For my part I do not support the bill, something I have come under a lot of attack for. Unfortunately these attacks have but strengthened my reasons, in particular as I am condemned as having no compassion for people such as Tony Nicklinson.
I have a lot of arguments but for the purposes of this post I am going to concentrate on a single aspect: the "slippery slope". As a disabled person this is of particular concern to me.
I have been told very bluntly by strangers in the street "If I were you I'd kill myself". Acquaintances have said that they don't know how I live the way I do and others that they couldn't live if they were "like me".
So it isn't a stretch of the imagination to see that a newly disabled person could easily want to die. It takes time to adjust. But worryingly they would not receive the support they require from many people around them as even subconsciously they would be busy telling them that in their position they'd also rather die. It is a subtle form of pressure.
Of course people reading this are busy thinking "But the bill doesn't apply to disabled people".
Well no, it doesn't.
But the problem is that the "slippery slope" has already started.
Who are the people fronting the argument for assisted dying?
Who are the examples who have convinced people like Lord Carey to change their minds?
Are they terminally ill people who the bill will help?
Well... no. They are disabled people.
We have people like Tony Nicklinson. Or Terry Pratchett.
If people are campaigning and voting on the basis of these examples then in their minds they are already applying assisted dying to other people outside the law: specifically, disabled people.
I wonder what will happen if the bill becomes law but the MPs, Lords and general public then realise that it does not apply to the cases they thought it did.
What will happen when the next Tony Nicklinson comes along and cannot avail himself of the newly passed Assisted Dying Law?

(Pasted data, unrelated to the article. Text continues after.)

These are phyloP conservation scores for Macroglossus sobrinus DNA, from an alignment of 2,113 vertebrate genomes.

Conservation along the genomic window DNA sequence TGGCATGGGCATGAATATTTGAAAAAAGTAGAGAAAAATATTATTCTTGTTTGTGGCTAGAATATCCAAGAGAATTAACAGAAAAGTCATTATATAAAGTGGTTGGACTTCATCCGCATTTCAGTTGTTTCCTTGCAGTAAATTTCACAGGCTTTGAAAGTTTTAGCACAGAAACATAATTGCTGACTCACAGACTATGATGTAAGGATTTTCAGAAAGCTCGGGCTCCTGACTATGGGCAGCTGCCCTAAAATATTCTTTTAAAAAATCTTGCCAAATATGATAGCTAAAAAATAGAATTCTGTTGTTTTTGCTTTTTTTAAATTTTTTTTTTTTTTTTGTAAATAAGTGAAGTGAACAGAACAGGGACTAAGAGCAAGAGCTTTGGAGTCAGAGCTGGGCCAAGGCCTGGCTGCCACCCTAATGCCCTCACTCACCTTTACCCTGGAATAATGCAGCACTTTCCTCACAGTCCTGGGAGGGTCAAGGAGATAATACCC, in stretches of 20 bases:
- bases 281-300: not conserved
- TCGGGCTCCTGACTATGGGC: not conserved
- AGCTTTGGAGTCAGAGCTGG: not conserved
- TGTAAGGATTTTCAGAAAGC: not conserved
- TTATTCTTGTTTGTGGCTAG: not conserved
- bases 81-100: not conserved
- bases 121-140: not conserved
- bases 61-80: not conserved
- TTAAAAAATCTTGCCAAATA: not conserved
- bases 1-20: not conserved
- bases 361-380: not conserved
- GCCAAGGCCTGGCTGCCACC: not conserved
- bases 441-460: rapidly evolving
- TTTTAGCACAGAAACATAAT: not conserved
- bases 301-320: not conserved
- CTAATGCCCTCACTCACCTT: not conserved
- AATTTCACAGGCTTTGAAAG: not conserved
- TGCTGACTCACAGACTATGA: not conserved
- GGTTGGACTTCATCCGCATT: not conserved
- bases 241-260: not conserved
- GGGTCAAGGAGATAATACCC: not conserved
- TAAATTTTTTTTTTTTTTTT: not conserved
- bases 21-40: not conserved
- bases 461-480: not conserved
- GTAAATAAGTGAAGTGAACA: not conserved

Finally Dignity in Dying repeatedly says this is not about disability but just terminal illness.
So I leave you with the foreword on their website from their patron Professor Antony Grayling:
I believe that decisions about the timing and manner of death belong to the individual as a human right. This is especially relevant in cases of terminal illness, painful or undignified unrelievable illness, exhausting old age, and other circumstances where an individual might wish to make the autonomous decision to end his or her life. I further believe that it is wrong to withhold medical methods of terminating life painlessly and swiftly when an individual requests them on the basis of a rational and clear-minded sustained wish to end his or her life.As long as disabled people are used to front the argument for Assisted Dying, as long as Dignity in Dying includes old age, chronic illness and "other circumstances" as valid reasons, I will worry about the "slippery slope" and oppose the bill.
EDIT: The bill was not passed. But what is most crucial to my points here are the subsequent remarks made by Lord Falconer. He admitted that the reason for the bill was not the relief of unbearable pain for terminally ill patients, but the indignity of having to rely on other people. In other words the difficulties of being newly disabled.
The fear of relying on other people is hugely exaggerated in non disabled people and is what leads to the comments like "if I were you I'd kill myself". Most disabled people do adapt with the appropriate support. This is what should be concentrated on, just as much and importantly as pain relief, not helping people to die instead.
Lord Falconer's comments are below:
The work that has been done in relation to this shows generally it is not the pain, it is not the fact that you can’t relieve pain – that can be dealt with – it is the sense of people losing their independence and being reliant on other people, and there’s a small number of people who whatever you do would find that an intolerable position to be in.Dignity in Dying finally admitted on the politics show that they agreed with his remarks, the first time that they stopped hiding behind the pretence that their agenda was purely about the relief of physical end of life suffering.